The event served as a showcase for what makes Canton such a special place.
By Joe Scalzo | Canton Repository | September 2, 2019
CANTON If you live in St. Louis, the arch can start to blend in with the skyline. If you live in Cleveland, the Rock and Roll Hall of Fame can become a cool building you pass on the way to a Browns game. And if you live in Canton, the Pro Football Hall of Fame can lose its magic.
That’s what made the inaugural Black College Football Hall of Fame Classic so much fun.
It was new, it was different and the guests loved it.
“It was a spectacular (event), from start to finish,” Morehouse College coach Rich Freeman said after his team lost 35-30 to Alabama A&M on Sunday at Tom Benson Hall of Fame Stadium. “This is a first-class event put on by the Classic committee. … To experience the Hall of Fame, it was great for our kids, great for our program and great for Morehouse College.”
Added Morehouse running back Santo Dunn, whose eyes lit up when he recalled seeing Barry Sanders’ bronze bust for the first time, “I was like a kid in a candy store.”
Sunday’s game served as a showcase for Historically Black Colleges and Universities — both for the quality of their football, past and present, and of their marching bands — but it also was a showcase for everything that makes Canton so special: the beautiful venues, the friendly volunteers and the passion for football of any level.
“I’m real proud of our board of trustees for doing this,” Hall of Fame president David Baker said. “I’m proud of our volunteers doing this. Our guys (Hall of Famers from HBCUs) have been so appreciative. For them, coming to Canton is something special and we want to keep building on that.”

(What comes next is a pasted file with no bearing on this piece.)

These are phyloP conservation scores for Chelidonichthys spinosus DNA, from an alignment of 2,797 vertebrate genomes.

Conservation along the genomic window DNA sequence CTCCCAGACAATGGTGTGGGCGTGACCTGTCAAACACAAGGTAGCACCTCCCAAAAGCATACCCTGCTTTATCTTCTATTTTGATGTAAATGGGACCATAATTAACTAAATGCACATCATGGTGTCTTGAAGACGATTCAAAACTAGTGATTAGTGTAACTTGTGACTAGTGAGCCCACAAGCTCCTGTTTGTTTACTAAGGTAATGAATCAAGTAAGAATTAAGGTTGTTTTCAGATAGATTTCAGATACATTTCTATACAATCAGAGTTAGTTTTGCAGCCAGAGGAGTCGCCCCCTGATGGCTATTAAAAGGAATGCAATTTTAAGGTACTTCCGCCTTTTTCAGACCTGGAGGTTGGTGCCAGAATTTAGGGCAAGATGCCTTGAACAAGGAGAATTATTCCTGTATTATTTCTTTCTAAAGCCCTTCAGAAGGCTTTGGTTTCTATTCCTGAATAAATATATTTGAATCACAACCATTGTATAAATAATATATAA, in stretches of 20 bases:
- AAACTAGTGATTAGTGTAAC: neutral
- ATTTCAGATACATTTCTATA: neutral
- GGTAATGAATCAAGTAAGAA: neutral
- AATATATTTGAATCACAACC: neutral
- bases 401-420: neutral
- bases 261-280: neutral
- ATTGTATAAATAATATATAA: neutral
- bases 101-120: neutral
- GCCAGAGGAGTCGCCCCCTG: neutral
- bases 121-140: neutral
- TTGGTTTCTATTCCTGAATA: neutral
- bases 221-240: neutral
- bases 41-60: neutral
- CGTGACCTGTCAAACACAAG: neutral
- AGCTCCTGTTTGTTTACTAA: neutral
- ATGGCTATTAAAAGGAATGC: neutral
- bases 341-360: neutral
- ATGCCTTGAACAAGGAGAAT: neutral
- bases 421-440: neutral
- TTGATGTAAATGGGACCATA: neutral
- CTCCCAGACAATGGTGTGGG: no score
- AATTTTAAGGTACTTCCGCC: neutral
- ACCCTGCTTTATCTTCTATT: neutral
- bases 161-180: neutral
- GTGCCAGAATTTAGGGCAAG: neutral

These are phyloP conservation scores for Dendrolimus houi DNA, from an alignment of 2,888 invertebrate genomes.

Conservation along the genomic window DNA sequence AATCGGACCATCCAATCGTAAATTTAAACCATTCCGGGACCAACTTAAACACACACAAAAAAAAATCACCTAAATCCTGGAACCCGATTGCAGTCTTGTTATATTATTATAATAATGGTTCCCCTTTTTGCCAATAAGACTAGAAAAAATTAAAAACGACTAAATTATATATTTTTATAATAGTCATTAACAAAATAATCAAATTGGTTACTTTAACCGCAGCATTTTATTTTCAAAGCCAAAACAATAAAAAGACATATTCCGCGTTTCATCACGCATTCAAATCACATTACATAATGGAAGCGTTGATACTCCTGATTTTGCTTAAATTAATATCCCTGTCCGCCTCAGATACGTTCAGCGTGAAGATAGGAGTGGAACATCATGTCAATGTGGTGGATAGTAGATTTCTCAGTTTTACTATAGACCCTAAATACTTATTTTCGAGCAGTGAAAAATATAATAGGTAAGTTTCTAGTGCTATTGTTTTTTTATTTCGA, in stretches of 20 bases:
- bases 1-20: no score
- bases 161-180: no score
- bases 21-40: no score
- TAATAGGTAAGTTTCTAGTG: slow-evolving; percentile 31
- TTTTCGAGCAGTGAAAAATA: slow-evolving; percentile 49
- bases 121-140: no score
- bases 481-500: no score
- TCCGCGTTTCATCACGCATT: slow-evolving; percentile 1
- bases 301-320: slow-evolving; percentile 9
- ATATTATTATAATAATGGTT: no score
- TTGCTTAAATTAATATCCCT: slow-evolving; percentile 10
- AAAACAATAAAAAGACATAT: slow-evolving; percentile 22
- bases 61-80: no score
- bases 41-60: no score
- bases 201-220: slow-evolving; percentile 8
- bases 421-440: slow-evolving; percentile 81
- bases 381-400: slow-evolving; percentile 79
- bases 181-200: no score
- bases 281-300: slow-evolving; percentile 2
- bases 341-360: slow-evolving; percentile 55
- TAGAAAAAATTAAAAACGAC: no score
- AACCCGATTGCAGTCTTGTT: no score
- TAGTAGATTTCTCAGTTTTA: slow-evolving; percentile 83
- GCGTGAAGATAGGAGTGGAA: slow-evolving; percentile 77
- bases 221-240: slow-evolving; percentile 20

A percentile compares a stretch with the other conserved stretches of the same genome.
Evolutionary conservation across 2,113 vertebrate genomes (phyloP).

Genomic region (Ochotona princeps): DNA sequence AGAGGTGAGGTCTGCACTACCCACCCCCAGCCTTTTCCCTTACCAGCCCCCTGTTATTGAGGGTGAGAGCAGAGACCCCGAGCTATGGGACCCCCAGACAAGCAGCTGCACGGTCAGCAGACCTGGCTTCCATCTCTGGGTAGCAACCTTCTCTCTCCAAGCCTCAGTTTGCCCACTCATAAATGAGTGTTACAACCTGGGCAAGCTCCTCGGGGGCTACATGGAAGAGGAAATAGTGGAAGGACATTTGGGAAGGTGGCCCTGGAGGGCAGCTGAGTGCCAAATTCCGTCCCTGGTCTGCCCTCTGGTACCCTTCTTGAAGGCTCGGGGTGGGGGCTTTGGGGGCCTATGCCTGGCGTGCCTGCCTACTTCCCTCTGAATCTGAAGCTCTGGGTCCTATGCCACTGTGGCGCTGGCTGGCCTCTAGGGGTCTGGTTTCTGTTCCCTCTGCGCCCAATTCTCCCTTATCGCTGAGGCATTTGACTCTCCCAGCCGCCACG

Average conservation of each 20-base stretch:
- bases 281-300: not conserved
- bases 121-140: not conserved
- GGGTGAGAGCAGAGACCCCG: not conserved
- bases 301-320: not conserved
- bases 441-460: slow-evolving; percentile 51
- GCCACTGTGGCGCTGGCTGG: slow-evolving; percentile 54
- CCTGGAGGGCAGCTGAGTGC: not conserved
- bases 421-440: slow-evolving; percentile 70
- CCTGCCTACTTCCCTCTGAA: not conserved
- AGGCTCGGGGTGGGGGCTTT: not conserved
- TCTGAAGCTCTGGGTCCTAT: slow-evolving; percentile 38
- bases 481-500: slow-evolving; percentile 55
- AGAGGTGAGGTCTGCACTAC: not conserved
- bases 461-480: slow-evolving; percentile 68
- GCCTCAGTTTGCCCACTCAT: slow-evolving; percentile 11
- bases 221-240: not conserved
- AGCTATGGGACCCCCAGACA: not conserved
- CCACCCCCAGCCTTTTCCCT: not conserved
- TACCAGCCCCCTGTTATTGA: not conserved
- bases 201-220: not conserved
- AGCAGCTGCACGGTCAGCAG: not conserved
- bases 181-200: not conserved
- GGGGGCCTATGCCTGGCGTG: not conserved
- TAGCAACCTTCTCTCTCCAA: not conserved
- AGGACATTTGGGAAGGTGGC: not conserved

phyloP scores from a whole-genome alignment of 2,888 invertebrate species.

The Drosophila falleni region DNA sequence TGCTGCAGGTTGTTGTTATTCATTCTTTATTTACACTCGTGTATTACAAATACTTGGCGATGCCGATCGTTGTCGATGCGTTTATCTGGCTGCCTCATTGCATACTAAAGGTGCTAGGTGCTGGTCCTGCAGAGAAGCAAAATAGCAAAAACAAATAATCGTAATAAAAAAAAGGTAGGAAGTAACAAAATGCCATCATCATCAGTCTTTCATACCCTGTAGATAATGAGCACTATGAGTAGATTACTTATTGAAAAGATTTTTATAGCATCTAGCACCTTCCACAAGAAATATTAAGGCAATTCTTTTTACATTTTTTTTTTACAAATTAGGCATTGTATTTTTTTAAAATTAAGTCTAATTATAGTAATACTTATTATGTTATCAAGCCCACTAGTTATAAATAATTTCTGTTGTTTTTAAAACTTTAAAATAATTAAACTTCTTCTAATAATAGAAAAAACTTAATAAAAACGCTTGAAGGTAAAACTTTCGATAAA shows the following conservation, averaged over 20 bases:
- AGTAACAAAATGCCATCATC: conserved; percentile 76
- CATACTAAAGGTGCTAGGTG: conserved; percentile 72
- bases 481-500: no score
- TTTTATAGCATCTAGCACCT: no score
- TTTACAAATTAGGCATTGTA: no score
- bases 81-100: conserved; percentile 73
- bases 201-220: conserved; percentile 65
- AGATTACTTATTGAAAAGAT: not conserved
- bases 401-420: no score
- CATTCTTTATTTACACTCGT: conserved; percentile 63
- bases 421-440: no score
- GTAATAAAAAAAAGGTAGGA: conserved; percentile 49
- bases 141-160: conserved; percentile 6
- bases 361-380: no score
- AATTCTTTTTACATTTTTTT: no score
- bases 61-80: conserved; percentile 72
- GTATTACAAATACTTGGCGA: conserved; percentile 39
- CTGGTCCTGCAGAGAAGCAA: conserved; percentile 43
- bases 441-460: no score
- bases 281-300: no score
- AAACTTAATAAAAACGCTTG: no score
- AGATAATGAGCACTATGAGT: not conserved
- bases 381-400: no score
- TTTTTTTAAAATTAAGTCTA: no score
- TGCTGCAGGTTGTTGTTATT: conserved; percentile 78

But Baker wants to build on another form of momentum from this weekend, one he didn’t anticipate when this event was in the planning stages, one that hit much closer to home.
“I understood what this would do for the HBCUs; I understood their portion of the NFL story,” Baker said. “I was surprised to see what it does for our community in Canton. For a lot of northeast Ohio, a lot of the African-American community felt marginalized or disenfranchised or let’s just say disconnected. That’s probably the best way to put it. And I think they’ve been energized by this.
“They want to be involved in this event. They want to do more. There’s a lot of good in this and it’s been a lot of fun for me.”
For Baker, this weekend wasn’t just another event at the Hall of Fame. He and retired Hall of Fame historian Joe Horrigan have spent years taking it from the idea stage and turning it into a first-class event. After both teams toured the Hall on Friday, Baker spoke to the players for more than 20 minutes and made sure the players also heard speeches from the Black College Football Hall of Famers in town.
“They gave our guys great knowledge,” said Alabama A&M coach Connell Maynor, whose team heard from former Steelers Donnie Shell and Mel Blount. “For some of our guys, it was their first time flying. And for all of our guys, it was their first time in the Hall of Fame. That’s what the game afforded us. These guys got the chance to see their heroes and their role models growing up. They got to play on the field.
“It was a great opportunity, a great experience. You can’t beat it.”
Maybe not, but Baker is going to try. As he sat in the press box during Sunday’s game, he looked down on the thousands of fans in the stands and smiled.
He was enjoying what it was, but also picturing what it could be.
“We think we’re off to a good start,” he said, “but we want to keep making it better every year.”
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On Twitter: @jscalzoREP
Morehouse College Marching Band performs at halftime of the inaugural Black College Football Hall of Fame Classic at Tom Benson Hall of Fame Stadium in Canton (Sept. 1, 2019)
Alabama A&M Marching Band performs at halftime of the inaugural Black College Football Hall of Fame Classic at Tom Benson Hall of Fame Stadium in Canton on Sept. 1, 2019.